New Zealand's tiny transgender community is celebrating a quiet change that allows people to change their gender on their passports by a simple declaration.

The change, which came into force on Friday without any public announcement, allows people to state their gender as male, female or "X" (indeterminate/unspecified), without the need to change their birth certificates or citizenship records.

"It's amazing," said Joey Macdonald, an Auckland mental health worker who changed the gender on his passport from female to "X" and who chairs the transgender support group GenderBridge.

"It means that on this particular provision, New Zealand is leading the way and is one of the leading countries in terms of reducing barriers to having a national identity document for transpeople."


A Human Rights Commission report recommended in 2008 that people should have the right to change their gender on their passports and other documents.

The law was changed in 2009 to allow changes from male to female or vice versa by a declaration from the Family Court, and a change from either gender to "X" by a statutory declaration. A Family Court declaration is still required for a male/female gender change on citizenship documents, but this policy is under review.

A Passport Office spokesman said gender changes on passports could now be made purely by a statutory declaration stating a person's preferred sex or gender identity and how long they have had that identity.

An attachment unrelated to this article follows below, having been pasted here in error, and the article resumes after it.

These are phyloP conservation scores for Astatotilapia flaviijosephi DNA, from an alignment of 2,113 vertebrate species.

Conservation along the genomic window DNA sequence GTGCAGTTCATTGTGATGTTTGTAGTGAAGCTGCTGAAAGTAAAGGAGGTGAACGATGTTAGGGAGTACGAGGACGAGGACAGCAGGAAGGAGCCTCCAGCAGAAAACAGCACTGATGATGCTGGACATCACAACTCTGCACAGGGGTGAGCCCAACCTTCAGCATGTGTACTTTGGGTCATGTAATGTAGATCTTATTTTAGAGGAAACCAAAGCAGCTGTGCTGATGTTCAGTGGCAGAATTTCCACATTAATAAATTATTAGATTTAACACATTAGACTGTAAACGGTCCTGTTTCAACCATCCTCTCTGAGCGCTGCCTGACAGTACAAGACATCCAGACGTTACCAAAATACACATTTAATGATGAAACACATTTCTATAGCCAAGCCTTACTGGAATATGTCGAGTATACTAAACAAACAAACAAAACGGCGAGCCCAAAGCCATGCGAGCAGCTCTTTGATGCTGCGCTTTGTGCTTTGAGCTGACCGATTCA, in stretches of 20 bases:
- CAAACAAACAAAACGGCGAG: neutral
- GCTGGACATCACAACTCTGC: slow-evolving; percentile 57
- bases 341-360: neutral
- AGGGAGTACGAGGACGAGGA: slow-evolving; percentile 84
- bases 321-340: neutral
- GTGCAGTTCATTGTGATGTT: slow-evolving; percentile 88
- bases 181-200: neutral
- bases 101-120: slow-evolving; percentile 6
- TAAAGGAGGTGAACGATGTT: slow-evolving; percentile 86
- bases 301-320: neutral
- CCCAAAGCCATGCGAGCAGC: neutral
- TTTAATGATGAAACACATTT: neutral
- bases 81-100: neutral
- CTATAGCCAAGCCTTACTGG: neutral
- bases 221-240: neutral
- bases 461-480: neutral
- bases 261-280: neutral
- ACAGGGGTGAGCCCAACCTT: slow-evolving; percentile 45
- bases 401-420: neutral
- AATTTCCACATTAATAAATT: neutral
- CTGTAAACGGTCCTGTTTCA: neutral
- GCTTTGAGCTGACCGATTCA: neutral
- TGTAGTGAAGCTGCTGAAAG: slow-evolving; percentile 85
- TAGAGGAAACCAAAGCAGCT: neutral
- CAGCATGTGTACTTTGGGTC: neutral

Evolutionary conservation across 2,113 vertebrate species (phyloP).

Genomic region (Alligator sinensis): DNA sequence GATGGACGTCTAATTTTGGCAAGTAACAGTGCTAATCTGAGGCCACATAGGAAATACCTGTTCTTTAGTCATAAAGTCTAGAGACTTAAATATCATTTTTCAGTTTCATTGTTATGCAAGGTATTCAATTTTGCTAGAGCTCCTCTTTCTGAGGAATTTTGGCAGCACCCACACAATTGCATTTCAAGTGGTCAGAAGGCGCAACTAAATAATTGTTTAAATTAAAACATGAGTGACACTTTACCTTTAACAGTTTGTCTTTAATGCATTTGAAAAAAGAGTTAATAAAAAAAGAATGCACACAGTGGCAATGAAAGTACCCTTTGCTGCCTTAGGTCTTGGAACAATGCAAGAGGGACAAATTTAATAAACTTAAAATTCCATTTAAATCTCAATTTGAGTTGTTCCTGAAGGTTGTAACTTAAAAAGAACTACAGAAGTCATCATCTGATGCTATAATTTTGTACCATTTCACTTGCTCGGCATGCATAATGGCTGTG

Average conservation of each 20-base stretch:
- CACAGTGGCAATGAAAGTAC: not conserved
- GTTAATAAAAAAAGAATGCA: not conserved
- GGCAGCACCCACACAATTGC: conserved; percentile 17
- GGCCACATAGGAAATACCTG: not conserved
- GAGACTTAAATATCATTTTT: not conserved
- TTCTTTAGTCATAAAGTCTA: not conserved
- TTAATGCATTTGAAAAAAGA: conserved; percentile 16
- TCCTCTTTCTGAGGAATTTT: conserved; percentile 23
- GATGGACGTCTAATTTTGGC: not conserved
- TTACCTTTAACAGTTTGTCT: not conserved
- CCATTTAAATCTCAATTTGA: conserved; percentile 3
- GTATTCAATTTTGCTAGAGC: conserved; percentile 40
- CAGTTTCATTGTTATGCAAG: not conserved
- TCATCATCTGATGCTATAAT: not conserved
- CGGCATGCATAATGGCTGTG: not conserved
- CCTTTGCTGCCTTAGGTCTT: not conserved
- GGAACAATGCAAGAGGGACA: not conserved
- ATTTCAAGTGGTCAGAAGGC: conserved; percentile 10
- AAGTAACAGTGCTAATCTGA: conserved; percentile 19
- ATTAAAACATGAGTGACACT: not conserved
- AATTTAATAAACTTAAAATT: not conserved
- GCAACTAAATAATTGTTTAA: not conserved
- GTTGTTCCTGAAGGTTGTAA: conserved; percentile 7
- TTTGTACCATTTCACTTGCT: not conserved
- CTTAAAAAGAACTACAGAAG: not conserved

The passport application form still asks people to tick either male or female and gives no indication of any other option, but the spokesman said the "X" option was known to the transgender community.

The commission report said about 400 people recorded their gender as "X". Mr Macdonald, 28, changed his passport to "X" two months ago and has just been to Melbourne and back without raising any eyebrows.

He said he grew up happily as a girl at Bethells Beach without the need to question his identity.

On the web
Gender changes
Birth certificate
Apply to Family Court (no change).

Provide Family Court declaration unless sex is indeterminate (no change).


Provide statutory declaration stating how long you have lived in your preferred gender identity (from November 30).